Beyond Con Con: 3 statewide ballot proposals

When you are voting Nov. 7, don‘t forget to flip over your ballot. There, you‘ll find three statewide proposals (there may be more; some localities have their own ballot measures).

What are these proposals and what will they do, or not? Here‘s a summary of each, including links to various views — ours and our readers — to help you make your decision.

Proposal 1

This ballot question is the first step in calling for a statewide Constitutional Convention. This issue getting a lot of attention this election season, because it‘s a pretty big deal. The question comes up every 20 years.

Proposal 1 asks if the state should call a Constitutional Convention, referred to by many as a “Con Con.” The convention could seek to make changes to the state‘s Constitution, New York‘s founding and guiding document. But it‘s a long process. If the Nov. 7 proposal passes, voters would choose delegates next November. Then, in April 2019, the convention would be held. Any proposals that the convention votes on would then go to voters on the November 2019 ballot.

It‘s a big decision, and we‘ve heard a lot of feedback. Here are some links to help you decide:

Proposal 2

This proposal is the culmination of a three-part process to change the state‘s Constitution through the amendment process. The proposal would allow judges, after a hearing, to revoke or revise the pension of a “public officer” who had been convicted of felony corruption that‘s related to their professional duties. In other words, those convicted of using their official job or office to do crime could lose their retirement pension.

While most think about misbehaving elected officials as the target of such a law change, others could also be subject to the regulation. That includes officials who are appointed to government positions or are department heads, managers or fiscal officers. Judges who are part of the unified court system could also see pensions cut or clawed back. It applies to those who entered the pension system before November 2011; legislative changes have already addressed more recent elected, appointed or employed officials.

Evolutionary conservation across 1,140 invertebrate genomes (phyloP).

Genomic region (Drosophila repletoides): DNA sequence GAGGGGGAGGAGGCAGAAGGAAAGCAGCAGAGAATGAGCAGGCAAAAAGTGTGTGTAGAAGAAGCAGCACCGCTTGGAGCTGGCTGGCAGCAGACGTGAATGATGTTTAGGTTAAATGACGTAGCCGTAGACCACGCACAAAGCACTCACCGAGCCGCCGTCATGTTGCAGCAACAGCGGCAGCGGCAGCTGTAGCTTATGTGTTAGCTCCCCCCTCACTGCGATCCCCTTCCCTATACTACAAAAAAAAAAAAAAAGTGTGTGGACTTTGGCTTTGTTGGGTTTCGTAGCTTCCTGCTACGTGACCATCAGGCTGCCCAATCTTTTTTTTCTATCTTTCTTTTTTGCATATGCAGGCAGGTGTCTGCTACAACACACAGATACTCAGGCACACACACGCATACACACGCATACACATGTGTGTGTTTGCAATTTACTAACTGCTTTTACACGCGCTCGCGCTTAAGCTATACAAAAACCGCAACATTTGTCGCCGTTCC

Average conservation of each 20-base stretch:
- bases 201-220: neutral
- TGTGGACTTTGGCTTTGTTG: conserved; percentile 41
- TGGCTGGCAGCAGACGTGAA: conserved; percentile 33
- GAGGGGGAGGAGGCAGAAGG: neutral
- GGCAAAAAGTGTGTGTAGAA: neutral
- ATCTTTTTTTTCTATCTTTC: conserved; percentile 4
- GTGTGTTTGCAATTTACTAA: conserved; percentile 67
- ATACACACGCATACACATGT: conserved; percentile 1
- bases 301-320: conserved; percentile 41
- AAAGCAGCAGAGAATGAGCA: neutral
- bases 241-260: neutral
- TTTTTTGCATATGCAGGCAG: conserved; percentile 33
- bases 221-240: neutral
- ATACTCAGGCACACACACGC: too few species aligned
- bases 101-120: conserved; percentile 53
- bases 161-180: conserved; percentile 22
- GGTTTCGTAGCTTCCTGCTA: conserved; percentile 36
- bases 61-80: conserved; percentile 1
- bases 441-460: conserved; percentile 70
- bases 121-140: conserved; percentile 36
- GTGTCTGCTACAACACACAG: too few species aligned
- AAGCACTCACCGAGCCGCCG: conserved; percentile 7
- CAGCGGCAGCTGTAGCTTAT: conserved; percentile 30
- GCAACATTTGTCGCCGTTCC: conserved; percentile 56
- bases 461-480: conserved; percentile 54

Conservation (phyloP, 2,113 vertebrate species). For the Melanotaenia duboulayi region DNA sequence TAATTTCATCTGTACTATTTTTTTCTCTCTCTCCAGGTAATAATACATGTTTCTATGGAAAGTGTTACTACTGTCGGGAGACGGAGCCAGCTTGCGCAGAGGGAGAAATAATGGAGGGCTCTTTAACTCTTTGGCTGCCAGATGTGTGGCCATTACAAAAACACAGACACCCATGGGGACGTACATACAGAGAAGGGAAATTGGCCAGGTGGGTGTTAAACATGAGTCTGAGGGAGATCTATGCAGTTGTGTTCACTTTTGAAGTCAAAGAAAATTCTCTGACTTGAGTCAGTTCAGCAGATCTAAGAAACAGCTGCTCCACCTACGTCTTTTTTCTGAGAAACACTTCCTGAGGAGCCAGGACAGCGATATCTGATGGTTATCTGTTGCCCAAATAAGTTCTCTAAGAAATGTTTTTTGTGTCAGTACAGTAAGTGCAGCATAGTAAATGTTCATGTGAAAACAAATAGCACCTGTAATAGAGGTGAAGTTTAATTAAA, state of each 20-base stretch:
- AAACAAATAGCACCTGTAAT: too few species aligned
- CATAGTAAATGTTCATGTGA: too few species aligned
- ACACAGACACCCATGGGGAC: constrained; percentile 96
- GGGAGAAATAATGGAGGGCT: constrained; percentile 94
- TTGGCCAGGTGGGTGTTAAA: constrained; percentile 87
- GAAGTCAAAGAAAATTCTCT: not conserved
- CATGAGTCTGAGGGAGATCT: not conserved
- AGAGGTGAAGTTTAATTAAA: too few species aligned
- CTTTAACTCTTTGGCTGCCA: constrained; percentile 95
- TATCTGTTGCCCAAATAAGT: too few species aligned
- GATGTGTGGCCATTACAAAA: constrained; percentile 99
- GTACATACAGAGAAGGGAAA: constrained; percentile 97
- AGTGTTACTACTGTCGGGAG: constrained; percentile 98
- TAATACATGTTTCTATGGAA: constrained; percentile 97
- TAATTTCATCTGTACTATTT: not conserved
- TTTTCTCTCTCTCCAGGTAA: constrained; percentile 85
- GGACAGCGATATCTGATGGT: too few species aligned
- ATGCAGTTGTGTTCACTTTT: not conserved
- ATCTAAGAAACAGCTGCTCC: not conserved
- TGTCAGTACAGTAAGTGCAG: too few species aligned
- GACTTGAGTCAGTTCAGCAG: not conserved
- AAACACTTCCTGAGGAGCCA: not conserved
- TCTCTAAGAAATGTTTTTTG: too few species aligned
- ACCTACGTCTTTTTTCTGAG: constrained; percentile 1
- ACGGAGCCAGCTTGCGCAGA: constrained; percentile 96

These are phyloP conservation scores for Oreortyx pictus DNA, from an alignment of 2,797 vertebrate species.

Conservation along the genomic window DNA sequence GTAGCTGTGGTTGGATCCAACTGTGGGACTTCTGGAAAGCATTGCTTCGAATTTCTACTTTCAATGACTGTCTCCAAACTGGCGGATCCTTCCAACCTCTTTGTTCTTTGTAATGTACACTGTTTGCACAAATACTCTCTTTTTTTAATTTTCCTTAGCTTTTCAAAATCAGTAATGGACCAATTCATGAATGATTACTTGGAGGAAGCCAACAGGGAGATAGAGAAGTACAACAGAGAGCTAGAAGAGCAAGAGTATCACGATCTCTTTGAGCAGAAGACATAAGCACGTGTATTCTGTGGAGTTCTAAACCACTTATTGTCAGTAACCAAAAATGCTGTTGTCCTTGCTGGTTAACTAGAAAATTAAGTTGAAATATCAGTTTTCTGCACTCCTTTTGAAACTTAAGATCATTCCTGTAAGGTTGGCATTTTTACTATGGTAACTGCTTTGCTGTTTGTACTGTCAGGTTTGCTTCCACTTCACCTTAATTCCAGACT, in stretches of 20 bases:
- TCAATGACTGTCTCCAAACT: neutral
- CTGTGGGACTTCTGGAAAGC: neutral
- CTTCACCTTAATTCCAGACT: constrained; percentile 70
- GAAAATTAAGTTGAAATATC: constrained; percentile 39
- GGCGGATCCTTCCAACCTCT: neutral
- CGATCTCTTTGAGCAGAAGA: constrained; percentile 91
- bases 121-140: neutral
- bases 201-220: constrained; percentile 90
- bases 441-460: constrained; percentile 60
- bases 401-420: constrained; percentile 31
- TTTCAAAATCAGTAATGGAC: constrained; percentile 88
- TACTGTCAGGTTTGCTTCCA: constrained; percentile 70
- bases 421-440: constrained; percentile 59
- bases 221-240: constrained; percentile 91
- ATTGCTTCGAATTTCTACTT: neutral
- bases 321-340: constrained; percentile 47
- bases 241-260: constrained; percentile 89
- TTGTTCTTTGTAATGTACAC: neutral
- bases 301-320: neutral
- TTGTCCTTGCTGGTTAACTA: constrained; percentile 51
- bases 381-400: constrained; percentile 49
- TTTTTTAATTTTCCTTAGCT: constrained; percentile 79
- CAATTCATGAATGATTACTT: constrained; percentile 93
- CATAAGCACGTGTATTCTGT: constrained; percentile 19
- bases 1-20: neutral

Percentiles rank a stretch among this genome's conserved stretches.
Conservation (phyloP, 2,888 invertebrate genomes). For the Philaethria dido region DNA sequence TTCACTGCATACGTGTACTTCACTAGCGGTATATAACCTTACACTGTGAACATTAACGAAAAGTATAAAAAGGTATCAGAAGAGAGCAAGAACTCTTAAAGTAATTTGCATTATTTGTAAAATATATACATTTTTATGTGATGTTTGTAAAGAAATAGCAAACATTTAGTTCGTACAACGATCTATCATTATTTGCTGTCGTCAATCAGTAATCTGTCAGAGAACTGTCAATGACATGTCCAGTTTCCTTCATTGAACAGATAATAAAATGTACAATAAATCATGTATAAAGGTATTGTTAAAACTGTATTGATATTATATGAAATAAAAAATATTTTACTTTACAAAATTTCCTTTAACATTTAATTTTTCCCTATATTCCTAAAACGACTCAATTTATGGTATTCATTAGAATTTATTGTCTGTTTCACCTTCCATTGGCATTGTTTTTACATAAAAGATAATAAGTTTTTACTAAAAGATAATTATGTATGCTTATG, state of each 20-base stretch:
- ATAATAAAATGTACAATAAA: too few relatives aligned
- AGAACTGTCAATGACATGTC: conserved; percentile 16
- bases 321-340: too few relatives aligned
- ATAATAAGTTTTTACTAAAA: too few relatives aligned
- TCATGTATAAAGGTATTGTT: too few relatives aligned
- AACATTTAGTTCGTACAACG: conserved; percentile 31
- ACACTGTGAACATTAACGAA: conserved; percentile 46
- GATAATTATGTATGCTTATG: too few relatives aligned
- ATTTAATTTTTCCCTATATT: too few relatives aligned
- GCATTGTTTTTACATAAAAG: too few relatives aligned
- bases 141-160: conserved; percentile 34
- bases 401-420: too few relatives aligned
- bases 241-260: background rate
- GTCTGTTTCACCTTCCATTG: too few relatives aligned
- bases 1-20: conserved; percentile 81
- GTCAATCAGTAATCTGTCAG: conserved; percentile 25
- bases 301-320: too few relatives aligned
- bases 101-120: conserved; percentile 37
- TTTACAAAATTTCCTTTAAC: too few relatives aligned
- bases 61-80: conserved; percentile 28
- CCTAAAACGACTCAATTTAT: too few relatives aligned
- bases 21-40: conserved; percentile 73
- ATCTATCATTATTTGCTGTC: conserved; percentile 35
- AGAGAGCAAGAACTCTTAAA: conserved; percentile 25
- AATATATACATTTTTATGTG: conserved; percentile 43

Judges could consider various factors in deciding whether to diminish or erase pensions, including the impact on a spouse or dependents, and the extent of the criminal activity.

Two separate state Legislatures have already passed this legislation. Now voters get a say.

This proposal is pretty popular among the electorate. Here are some views:

Proposal 3

New York‘s Constitution provides for the state Forest Preserve, and mandates that it must be “Forever Wild.” However, this land in the Adirondacks and Catskills region abuts towns and villages, and is situated amid roadways with culverts and bridges. Utility lines and sewer systems run nearby.

What happens when a bridge replacement is needed or a sewer pipe needs to be dug up and replaced? It can be difficult to navigate such work within the protected area. 

Proposal 3 would set up a 250-acre land bank. Municipalities would request use of up to 250 acres for projects like road repairs, water quality projects and other work. The state, meanwhile, would identify 250 new acres that would be included in the forest preserve.

The issue hasn‘t garnered much attention downstate. Here are some views from our area, and from surrounding communities around the Catskills and Adirondacks:

Remember to vote on Tuesday, Nov. 7, and don‘t forget to look for these proposals on the back of your ballot